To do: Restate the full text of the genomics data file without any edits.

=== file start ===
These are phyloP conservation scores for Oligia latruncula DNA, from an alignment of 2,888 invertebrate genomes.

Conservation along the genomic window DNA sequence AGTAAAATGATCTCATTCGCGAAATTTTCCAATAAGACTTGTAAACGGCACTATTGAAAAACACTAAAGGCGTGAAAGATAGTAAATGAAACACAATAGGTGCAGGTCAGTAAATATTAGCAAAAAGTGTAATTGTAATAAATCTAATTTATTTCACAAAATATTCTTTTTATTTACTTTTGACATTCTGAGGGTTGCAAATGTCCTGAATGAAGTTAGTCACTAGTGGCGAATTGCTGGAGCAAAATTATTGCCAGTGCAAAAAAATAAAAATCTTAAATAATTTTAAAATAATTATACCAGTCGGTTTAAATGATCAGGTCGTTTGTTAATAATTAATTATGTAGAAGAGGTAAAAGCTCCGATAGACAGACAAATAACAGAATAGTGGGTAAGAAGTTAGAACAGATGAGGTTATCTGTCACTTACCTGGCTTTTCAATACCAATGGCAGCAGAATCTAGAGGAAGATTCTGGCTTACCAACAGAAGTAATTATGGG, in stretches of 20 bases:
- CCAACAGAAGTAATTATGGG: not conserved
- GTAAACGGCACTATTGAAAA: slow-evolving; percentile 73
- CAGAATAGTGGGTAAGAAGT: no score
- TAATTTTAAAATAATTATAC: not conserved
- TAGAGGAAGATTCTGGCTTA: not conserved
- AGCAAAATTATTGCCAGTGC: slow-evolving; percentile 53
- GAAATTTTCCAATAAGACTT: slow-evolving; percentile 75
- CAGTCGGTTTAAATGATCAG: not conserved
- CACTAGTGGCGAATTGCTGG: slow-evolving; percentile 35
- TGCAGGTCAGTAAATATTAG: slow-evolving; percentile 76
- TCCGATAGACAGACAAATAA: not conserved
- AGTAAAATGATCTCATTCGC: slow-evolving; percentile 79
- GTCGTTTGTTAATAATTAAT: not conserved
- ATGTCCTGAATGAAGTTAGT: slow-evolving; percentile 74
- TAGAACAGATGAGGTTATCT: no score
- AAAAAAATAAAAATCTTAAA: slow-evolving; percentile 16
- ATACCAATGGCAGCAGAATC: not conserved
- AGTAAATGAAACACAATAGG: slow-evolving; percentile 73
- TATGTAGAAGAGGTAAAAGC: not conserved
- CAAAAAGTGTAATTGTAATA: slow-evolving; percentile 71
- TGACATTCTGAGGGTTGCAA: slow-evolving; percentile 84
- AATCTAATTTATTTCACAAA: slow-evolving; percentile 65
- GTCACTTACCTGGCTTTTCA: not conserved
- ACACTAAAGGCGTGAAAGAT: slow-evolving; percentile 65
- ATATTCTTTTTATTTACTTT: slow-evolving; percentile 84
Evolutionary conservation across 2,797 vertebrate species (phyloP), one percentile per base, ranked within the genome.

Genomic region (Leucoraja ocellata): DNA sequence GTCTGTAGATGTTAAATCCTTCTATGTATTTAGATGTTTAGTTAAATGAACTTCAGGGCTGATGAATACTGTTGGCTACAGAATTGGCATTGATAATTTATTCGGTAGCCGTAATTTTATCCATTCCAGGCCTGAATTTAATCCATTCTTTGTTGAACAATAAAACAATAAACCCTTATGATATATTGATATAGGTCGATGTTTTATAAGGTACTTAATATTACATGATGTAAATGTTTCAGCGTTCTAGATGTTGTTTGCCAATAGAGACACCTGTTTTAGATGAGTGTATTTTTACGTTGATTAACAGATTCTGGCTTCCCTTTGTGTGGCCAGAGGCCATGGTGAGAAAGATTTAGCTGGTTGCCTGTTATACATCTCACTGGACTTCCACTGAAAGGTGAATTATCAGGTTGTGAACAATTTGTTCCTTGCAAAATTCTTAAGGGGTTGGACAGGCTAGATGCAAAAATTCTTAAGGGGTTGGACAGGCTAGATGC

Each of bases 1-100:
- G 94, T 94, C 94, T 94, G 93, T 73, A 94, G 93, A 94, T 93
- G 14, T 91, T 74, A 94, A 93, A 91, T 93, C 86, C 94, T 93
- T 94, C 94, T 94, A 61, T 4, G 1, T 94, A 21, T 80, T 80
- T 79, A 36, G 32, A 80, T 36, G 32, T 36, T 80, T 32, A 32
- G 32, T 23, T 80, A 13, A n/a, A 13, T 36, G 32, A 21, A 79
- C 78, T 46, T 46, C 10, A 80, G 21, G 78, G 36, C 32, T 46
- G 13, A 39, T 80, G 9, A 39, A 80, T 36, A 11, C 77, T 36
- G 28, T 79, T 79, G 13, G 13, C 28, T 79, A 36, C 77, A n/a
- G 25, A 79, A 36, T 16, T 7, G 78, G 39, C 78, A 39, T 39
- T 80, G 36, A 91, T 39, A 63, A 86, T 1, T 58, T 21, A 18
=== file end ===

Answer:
These are phyloP conservation scores for Oligia latruncula DNA, from an alignment of 2,888 invertebrate genomes.

Conservation along the genomic window DNA sequence AGTAAAATGATCTCATTCGCGAAATTTTCCAATAAGACTTGTAAACGGCACTATTGAAAAACACTAAAGGCGTGAAAGATAGTAAATGAAACACAATAGGTGCAGGTCAGTAAATATTAGCAAAAAGTGTAATTGTAATAAATCTAATTTATTTCACAAAATATTCTTTTTATTTACTTTTGACATTCTGAGGGTTGCAAATGTCCTGAATGAAGTTAGTCACTAGTGGCGAATTGCTGGAGCAAAATTATTGCCAGTGCAAAAAAATAAAAATCTTAAATAATTTTAAAATAATTATACCAGTCGGTTTAAATGATCAGGTCGTTTGTTAATAATTAATTATGTAGAAGAGGTAAAAGCTCCGATAGACAGACAAATAACAGAATAGTGGGTAAGAAGTTAGAACAGATGAGGTTATCTGTCACTTACCTGGCTTTTCAATACCAATGGCAGCAGAATCTAGAGGAAGATTCTGGCTTACCAACAGAAGTAATTATGGG, in stretches of 20 bases:
- CCAACAGAAGTAATTATGGG: not conserved
- GTAAACGGCACTATTGAAAA: slow-evolving; percentile 73
- CAGAATAGTGGGTAAGAAGT: no score
- TAATTTTAAAATAATTATAC: not conserved
- TAGAGGAAGATTCTGGCTTA: not conserved
- AGCAAAATTATTGCCAGTGC: slow-evolving; percentile 53
- GAAATTTTCCAATAAGACTT: slow-evolving; percentile 75
- CAGTCGGTTTAAATGATCAG: not conserved
- CACTAGTGGCGAATTGCTGG: slow-evolving; percentile 35
- TGCAGGTCAGTAAATATTAG: slow-evolving; percentile 76
- TCCGATAGACAGACAAATAA: not conserved
- AGTAAAATGATCTCATTCGC: slow-evolving; percentile 79
- GTCGTTTGTTAATAATTAAT: not conserved
- ATGTCCTGAATGAAGTTAGT: slow-evolving; percentile 74
- TAGAACAGATGAGGTTATCT: no score
- AAAAAAATAAAAATCTTAAA: slow-evolving; percentile 16
- ATACCAATGGCAGCAGAATC: not conserved
- AGTAAATGAAACACAATAGG: slow-evolving; percentile 73
- TATGTAGAAGAGGTAAAAGC: not conserved
- CAAAAAGTGTAATTGTAATA: slow-evolving; percentile 71
- TGACATTCTGAGGGTTGCAA: slow-evolving; percentile 84
- AATCTAATTTATTTCACAAA: slow-evolving; percentile 65
- GTCACTTACCTGGCTTTTCA: not conserved
- ACACTAAAGGCGTGAAAGAT: slow-evolving; percentile 65
- ATATTCTTTTTATTTACTTT: slow-evolving; percentile 84
Evolutionary conservation across 2,797 vertebrate species (phyloP), one percentile per base, ranked within the genome.

Genomic region (Leucoraja ocellata): DNA sequence GTCTGTAGATGTTAAATCCTTCTATGTATTTAGATGTTTAGTTAAATGAACTTCAGGGCTGATGAATACTGTTGGCTACAGAATTGGCATTGATAATTTATTCGGTAGCCGTAATTTTATCCATTCCAGGCCTGAATTTAATCCATTCTTTGTTGAACAATAAAACAATAAACCCTTATGATATATTGATATAGGTCGATGTTTTATAAGGTACTTAATATTACATGATGTAAATGTTTCAGCGTTCTAGATGTTGTTTGCCAATAGAGACACCTGTTTTAGATGAGTGTATTTTTACGTTGATTAACAGATTCTGGCTTCCCTTTGTGTGGCCAGAGGCCATGGTGAGAAAGATTTAGCTGGTTGCCTGTTATACATCTCACTGGACTTCCACTGAAAGGTGAATTATCAGGTTGTGAACAATTTGTTCCTTGCAAAATTCTTAAGGGGTTGGACAGGCTAGATGCAAAAATTCTTAAGGGGTTGGACAGGCTAGATGC

Each of bases 1-100:
- G 94, T 94, C 94, T 94, G 93, T 73, A 94, G 93, A 94, T 93
- G 14, T 91, T 74, A 94, A 93, A 91, T 93, C 86, C 94, T 93
- T 94, C 94, T 94, A 61, T 4, G 1, T 94, A 21, T 80, T 80
- T 79, A 36, G 32, A 80, T 36, G 32, T 36, T 80, T 32, A 32
- G 32, T 23, T 80, A 13, A n/a, A 13, T 36, G 32, A 21, A 79
- C 78, T 46, T 46, C 10, A 80, G 21, G 78, G 36, C 32, T 46
- G 13, A 39, T 80, G 9, A 39, A 80, T 36, A 11, C 77, T 36
- G 28, T 79, T 79, G 13, G 13, C 28, T 79, A 36, C 77, A n/a
- G 25, A 79, A 36, T 16, T 7, G 78, G 39, C 78, A 39, T 39
- T 80, G 36, A 91, T 39, A 63, A 86, T 1, T 58, T 21, A 18